Not Sanskrit for "Doormat"

Not Sanskrit for "Doormat"

Recently – especially within the last week or so – I’ve had a number of folks tell me that they used to idolize me and my work for opening their minds, and yet they’re somehow surprised that I feel disgusted and enraged by sexism, racism, homophobia, and the willful ignorance that leads to such behavior. Anyone who feels that I should turn a blind eye to abusive behavior has missed the point of my work. Yes, I believe in having an open mind. I have also – in all of my work – stressed that actions and choices have consequences. Read more »

666: Six Aspects of Horror (Part I)

666: Six Aspects of Horror (Part I)

Horror is not about zombies, or vampires, or even torture at the hands of maniacs. As we head into the season most associated in America [1] with horror, I want to point out that horror is more concerned with mortality than with decoration. (“A home-movie from Hell.” 40 years in, still one of the best examples of a true horror film.)  More often than not, we get so wrapped up in the trappings attributed to “horror stories” – monsters, chainsaws, thunderstorms and so forth – that we forget what makes horror HORROR. As I’ve noted before,  artists and audiences keep Read more »

Recognizably Human, Unquestionably Other (On Wyld Feet, They Fly, Part IV)

Recognizably Human, Unquestionably Other (On Wyld Feet, They Fly, Part IV)

I met a lady in the meads, Full beautiful ― a faery’s child, Her hair was long, her foot was light, And her eyes were wild. – John Keats, La Belle Dame sans Merci (Part IV of a series; for Part III, click here.)  (I Do Believe, by Amy Brown.)  “Wanna go for a barefoot walk in the woods?” So asked my friend the Magnolia Fairy. Having just picked me up at the airport during a tour for my newest book, she drove us both to the mountains where she lived. Shortly thereafter, we padded down a narrow, winding trail. Read more »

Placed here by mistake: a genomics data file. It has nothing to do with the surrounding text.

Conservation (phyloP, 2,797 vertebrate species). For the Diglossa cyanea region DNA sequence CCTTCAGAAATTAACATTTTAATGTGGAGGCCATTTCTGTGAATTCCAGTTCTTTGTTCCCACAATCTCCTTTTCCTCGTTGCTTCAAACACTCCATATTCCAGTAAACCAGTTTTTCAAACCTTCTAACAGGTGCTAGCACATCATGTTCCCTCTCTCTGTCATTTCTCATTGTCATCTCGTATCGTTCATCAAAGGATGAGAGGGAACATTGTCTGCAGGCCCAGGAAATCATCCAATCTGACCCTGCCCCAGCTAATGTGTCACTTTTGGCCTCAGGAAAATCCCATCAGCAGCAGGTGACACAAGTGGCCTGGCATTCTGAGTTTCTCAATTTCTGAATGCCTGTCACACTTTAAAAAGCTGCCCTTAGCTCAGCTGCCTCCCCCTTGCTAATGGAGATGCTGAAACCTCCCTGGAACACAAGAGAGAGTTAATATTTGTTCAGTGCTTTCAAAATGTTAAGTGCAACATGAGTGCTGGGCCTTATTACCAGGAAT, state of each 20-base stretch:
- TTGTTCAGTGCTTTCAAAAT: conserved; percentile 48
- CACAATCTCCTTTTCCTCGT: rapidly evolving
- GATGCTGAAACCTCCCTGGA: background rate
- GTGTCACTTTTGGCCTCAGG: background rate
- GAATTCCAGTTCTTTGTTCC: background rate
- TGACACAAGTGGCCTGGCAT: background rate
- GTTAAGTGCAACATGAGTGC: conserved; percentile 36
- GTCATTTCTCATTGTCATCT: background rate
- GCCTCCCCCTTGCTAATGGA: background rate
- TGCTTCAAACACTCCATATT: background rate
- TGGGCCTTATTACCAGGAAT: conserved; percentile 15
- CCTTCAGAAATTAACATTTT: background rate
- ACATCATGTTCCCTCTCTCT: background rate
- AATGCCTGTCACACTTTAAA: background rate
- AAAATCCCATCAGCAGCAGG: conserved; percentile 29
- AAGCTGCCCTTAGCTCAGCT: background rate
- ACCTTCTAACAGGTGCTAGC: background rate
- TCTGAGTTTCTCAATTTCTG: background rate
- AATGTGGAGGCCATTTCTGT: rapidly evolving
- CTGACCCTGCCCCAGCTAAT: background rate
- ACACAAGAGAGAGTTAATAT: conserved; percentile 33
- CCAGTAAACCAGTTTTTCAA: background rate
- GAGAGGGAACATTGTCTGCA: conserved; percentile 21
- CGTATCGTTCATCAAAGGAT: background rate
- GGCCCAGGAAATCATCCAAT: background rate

Intimate Familiarity (On Wyld Feet, They Fly, Part III)

Intimate Familiarity (On Wyld Feet, They Fly, Part III)

Beauty began to change. Her hair was almost always a tangle… she was almost always barefoot ― there were hard calluses on her soles. Her senses were so sharp that she could smell and hear things she had never known existed before. This was the happiest she had ever been in her life. – Francesca Lia Block, Beast (Part III of a series; for Part II, click here.)  (La Belle Dame sans Merci, by William Waterhouse.) My first crush was a barefooter girl. So was my first wife, whom I met in a medievalist group. Cathi never brought shoes to Read more »

Hobnails and Hot Iron (On Wyld Feet, They Fly, Part II)

Hobnails and Hot Iron (On Wyld Feet, They Fly, Part II)

She looked so sweet, from her two bare feet To the crown of her nut-brown hair Such a coaxing elf, sure I shook myself To see if she was really there… – “Star of the County Down” (traditional Irish folk song) (Part II of a series; for Part I, click here.)  “Don’t your feet hurt?” folks asked us as we hiked. “Don’t you have blisters?” we replied. It’s funny how many times I was called “Wild Man” by fellow travelers in that wilderness. Each night we shared with them, Pooka and I watched other hikers rub their feet, change bandages, Read more »

A State of Tender Connection (On Wyld Feet, They Fly, Part I)

A State of Tender Connection (On Wyld Feet, They Fly, Part I)

O! the music of their feet – of their dancing goblin feet! O! the magic! O! the sorrow when it dies. – J.R.R. Tolkein, Goblin Feet Beneath my soles sang the pulse of the world. It was spring 2006, and I’d been hiking the Appalachian Trail with my friend Pooka, barefoot as a hobbit on a dream-date with Mordor. That morning, I awakened to a misty haze. A storm the night before had cloaked our campsite with otherworldly fog. Entranced, I’d stirred Pooka from her sleep and opened the door-flap to reveal a lush green faerie grove. “Wow,” she breathed, Read more »